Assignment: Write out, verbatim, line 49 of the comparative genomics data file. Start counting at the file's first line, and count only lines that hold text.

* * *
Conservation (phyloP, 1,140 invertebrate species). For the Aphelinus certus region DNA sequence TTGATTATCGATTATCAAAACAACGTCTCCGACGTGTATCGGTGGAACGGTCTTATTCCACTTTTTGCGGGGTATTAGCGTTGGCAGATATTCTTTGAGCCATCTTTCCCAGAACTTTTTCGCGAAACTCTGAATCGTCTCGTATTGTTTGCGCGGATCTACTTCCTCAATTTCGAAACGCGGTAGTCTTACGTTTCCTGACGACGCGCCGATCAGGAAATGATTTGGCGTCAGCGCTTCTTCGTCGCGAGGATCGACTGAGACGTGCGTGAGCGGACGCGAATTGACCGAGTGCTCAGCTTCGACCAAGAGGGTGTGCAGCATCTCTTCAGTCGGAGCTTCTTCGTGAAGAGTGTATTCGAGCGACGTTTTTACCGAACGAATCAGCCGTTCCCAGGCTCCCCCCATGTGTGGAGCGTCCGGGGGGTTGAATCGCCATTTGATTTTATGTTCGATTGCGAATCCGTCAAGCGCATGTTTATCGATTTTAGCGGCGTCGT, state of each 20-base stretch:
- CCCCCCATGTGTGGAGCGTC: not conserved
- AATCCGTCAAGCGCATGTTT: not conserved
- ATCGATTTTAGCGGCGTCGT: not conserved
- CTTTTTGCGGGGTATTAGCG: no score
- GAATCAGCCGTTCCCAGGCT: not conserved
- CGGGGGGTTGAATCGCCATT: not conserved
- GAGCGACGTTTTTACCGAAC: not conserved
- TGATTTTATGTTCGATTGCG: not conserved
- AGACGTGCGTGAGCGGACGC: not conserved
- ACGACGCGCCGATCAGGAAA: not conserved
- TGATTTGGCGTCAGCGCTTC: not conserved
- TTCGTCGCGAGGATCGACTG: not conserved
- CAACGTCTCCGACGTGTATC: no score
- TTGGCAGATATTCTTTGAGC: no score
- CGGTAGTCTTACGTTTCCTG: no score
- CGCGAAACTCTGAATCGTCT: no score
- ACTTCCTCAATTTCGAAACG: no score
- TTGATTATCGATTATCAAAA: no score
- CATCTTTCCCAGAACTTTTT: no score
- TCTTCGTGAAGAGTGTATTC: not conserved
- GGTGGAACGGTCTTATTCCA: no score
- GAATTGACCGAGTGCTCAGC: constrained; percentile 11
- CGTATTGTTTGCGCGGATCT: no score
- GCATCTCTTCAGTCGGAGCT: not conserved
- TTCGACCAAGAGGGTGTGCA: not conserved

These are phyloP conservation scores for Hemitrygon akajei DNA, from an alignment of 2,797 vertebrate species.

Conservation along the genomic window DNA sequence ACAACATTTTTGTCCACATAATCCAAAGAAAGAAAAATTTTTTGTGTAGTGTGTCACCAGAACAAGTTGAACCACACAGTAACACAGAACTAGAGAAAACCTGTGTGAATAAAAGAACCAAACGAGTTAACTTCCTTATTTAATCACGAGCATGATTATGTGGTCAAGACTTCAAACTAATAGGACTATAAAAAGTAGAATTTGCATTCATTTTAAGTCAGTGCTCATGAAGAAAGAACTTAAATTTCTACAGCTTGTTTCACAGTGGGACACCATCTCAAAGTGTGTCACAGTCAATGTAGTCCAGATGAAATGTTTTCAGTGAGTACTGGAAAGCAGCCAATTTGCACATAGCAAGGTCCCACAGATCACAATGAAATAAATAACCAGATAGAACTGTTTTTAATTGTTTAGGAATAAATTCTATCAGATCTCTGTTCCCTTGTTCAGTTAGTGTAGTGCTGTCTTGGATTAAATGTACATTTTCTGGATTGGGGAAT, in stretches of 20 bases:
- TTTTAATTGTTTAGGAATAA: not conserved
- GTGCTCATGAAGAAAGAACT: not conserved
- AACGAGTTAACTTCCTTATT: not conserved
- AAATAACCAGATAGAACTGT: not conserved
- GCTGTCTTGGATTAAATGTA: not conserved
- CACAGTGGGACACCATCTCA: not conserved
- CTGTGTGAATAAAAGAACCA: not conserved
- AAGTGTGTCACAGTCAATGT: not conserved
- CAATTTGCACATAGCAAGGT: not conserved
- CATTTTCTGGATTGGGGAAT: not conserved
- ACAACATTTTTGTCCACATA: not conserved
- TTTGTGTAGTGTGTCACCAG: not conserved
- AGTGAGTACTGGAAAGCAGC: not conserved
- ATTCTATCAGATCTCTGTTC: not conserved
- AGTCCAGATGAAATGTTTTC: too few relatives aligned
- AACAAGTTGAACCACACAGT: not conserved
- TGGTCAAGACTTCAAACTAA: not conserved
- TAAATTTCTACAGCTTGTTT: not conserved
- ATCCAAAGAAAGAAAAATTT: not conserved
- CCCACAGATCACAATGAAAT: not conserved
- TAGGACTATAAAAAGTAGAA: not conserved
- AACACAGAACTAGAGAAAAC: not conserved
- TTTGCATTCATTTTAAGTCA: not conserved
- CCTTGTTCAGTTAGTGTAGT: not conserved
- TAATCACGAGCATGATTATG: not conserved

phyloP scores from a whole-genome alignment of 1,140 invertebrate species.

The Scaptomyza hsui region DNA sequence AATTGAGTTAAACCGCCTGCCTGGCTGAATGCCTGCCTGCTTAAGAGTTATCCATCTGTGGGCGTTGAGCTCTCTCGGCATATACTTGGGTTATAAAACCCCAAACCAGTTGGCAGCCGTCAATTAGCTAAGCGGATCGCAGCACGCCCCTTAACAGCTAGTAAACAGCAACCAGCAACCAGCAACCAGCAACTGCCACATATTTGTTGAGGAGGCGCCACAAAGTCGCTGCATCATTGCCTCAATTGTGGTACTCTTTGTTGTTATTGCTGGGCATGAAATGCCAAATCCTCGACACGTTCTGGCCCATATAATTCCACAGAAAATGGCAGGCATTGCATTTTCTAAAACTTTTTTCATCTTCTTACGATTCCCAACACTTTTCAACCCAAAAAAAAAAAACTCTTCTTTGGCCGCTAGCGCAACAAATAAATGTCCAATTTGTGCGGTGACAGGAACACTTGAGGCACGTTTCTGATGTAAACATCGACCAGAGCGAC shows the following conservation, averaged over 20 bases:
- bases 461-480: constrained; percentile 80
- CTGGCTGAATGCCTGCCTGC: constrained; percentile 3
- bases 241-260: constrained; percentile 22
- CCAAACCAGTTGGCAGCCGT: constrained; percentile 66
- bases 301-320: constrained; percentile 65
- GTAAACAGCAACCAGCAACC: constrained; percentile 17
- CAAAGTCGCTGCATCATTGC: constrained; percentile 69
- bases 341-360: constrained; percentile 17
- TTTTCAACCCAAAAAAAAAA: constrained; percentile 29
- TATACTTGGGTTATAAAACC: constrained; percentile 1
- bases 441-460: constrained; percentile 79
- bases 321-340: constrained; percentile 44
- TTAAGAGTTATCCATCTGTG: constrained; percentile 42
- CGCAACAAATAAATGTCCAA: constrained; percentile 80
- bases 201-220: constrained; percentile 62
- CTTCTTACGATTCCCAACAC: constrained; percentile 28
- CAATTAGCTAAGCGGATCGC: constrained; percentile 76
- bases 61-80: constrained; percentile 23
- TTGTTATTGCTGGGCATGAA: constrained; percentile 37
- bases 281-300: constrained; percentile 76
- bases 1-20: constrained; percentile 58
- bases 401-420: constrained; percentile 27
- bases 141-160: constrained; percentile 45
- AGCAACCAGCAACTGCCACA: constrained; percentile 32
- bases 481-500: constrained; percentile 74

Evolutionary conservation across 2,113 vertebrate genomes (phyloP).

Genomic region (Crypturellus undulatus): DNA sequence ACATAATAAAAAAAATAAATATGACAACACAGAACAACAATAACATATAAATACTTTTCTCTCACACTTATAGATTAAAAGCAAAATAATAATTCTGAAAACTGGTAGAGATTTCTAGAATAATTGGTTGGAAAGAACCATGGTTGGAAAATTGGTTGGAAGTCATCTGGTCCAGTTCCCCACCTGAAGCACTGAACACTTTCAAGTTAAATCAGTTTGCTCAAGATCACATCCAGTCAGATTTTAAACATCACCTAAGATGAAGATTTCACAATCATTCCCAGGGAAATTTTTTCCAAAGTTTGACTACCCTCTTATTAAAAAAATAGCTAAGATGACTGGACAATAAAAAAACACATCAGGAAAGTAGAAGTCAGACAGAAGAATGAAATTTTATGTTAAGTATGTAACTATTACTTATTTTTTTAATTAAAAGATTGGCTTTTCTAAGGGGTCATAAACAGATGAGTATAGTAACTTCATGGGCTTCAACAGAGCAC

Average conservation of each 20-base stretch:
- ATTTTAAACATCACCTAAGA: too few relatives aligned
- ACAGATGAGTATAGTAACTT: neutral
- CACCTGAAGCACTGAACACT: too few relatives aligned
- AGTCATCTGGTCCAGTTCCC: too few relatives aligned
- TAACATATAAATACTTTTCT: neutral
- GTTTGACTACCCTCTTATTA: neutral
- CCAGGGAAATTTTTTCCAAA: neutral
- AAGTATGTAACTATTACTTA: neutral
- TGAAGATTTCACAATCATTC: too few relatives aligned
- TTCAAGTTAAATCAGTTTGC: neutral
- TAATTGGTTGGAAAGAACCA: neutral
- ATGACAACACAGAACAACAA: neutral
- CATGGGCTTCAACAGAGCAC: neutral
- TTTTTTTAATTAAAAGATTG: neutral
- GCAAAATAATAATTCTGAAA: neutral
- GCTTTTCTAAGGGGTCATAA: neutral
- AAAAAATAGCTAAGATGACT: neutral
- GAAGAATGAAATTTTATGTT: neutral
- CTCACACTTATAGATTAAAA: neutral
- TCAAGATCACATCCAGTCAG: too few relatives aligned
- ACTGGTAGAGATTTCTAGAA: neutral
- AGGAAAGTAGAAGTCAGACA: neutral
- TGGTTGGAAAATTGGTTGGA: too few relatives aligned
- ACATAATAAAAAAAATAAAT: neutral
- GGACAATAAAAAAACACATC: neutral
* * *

- TAGGACTATAAAAAGTAGAA: not conserved